Cambodia exported nearly $5 billion – or some 8.6 million tonnes – of agricultural products to 74 countries in 2022, a 7.8 per cent rise from the 7.9 million tonnes exported the previous year.

Data by the Ministry of Agriculture, Forestry, and Fisheries also showed that milled rice exports in 2022 were up 3.23 per cent year-on-year at 637,000 tonnes compared to 617,000 tonnes.

Additionally, non-rice agricultural products rose 11.6 per cent to 5.78 million tonnes from 5.01 million tonnes a year ago.

To be sure, Vietnam is among Cambodia’s largest export markets for raw agricultural products, such as rice, cashew nuts, rubber, cassava and corn.

Similarly in ASEAN, Vietnam is one of Cambodia’s largest trading partners with bilateral trade accounting for nearly 50 per cent of Cambodia’s overall trade in the region in the first half of 2023.

According to the General Department of Customs and Excise of Cambodia, total trade volume between Cambodia and Vietnam as of June 30, 2023 was worth more than $3.3 billion – a modest year-on-year increase of 1.3 per cent.

Of that, Cambodia exported goods amounting to more than $1.4 billion to Vietnam, marking an increase of nearly 22 per cent, while Cambodia imported goods valued $1.9 billion from Vietnam, which was down about 10 percent compared to the first half of 2022.

Recently, Vietnam said it would be increasing its imports from Cambodia. This brings questions as to the advantages and disadvantages relating to the Kingdom given its role as a large exporter of raw produce to Vietnam.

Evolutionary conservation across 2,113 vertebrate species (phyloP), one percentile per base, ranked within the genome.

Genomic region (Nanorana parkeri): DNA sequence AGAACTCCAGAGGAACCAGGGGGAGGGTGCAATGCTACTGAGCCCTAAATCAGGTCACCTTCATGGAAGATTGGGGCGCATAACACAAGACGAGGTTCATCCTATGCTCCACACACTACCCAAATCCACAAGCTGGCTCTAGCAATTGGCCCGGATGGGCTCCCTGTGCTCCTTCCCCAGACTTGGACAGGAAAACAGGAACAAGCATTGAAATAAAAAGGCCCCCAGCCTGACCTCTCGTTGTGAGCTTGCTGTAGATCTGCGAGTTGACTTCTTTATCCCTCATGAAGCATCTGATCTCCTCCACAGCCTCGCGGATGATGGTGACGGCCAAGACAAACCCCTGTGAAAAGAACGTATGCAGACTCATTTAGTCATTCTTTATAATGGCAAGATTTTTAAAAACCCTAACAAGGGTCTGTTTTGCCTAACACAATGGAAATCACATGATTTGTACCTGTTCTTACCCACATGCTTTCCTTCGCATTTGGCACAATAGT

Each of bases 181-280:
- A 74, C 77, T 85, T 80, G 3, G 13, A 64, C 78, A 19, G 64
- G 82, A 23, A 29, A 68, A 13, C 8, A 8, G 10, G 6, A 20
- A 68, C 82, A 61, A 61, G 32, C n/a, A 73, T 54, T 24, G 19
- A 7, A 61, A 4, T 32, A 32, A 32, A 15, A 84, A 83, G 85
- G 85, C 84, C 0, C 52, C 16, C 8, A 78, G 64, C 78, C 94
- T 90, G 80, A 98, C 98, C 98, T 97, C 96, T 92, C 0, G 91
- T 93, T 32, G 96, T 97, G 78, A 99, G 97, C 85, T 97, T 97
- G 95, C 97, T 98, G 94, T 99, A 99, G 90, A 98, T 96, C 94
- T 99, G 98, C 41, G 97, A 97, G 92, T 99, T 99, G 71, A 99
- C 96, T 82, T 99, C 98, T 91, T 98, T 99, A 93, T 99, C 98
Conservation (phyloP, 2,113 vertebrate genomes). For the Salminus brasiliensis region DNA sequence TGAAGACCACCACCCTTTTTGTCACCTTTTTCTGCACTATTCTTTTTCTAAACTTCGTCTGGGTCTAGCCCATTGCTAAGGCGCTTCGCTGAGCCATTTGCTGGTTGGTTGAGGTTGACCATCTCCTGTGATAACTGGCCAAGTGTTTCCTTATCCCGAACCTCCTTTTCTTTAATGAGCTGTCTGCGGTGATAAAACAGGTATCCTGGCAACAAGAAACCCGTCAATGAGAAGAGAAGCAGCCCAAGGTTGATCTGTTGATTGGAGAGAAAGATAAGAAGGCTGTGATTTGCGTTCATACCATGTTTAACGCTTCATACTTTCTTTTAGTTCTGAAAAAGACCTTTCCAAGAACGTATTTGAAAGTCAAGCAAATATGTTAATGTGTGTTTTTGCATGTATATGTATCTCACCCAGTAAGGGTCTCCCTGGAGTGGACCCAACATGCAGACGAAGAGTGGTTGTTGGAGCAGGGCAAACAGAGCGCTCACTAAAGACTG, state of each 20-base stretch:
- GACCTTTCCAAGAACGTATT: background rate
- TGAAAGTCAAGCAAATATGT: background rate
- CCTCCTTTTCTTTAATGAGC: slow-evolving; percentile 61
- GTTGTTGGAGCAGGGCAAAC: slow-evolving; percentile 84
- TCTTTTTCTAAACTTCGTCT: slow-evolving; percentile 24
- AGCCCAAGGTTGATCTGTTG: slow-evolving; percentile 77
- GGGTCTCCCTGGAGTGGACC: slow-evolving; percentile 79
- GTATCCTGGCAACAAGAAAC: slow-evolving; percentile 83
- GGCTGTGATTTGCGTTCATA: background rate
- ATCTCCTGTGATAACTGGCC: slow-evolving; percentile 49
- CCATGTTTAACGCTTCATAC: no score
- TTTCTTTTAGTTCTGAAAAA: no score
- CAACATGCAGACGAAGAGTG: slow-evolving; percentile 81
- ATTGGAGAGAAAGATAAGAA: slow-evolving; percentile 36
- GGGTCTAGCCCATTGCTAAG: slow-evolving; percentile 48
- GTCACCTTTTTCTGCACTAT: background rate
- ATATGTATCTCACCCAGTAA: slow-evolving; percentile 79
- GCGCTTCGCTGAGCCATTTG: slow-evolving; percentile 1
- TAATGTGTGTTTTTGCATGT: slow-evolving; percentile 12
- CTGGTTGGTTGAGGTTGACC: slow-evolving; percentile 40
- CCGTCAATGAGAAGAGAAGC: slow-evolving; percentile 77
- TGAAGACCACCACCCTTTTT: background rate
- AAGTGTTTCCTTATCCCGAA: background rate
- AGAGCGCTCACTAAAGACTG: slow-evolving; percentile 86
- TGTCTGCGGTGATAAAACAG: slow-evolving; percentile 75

So should Cambodia consider domestic processing instead of exporting raw materials to Vietnam?

Penn Sovicheat, spokesperson for the Ministry of Commerce, acknowledged Cambodia’s significant export to Vietnam but assured that it did not mean Cambodia is entirely reliant on the Vietnamese market.

“Although we currently export more to the Vietnamese market, it does not mean we have no other markets besides Vietnam.

“Cambodia also sells to China, and ASEAN, RCEP and European markets based on the specific needs of different products,” he said.

He stressed that for neighbouring countries like Vietnam and Thailand, Cambodia cannot cut the traditional market relations that have been established by the people living in border areas.

“So it is important to understand the full dependence or inseparability of cross-border trade ties between the two countries,” he said

Provide more incentives

Cambodian Chamber of Commerce vice president Lim Heng said the trade between neighbouring countries could have positive and negative effects, and at times lead to hostility or resentment.

However, he noted, trade between Cambodia and Vietnam appeared to be accelerating faster than with Thailand because Vietnam and Cambodia have a cross-border trade agreement while there is not yet one with Thailand.

“I think it would be good to have a cross-border trade agreement with Thailand to prevent unilateral border closures that could disrupt economic flows between the two countries.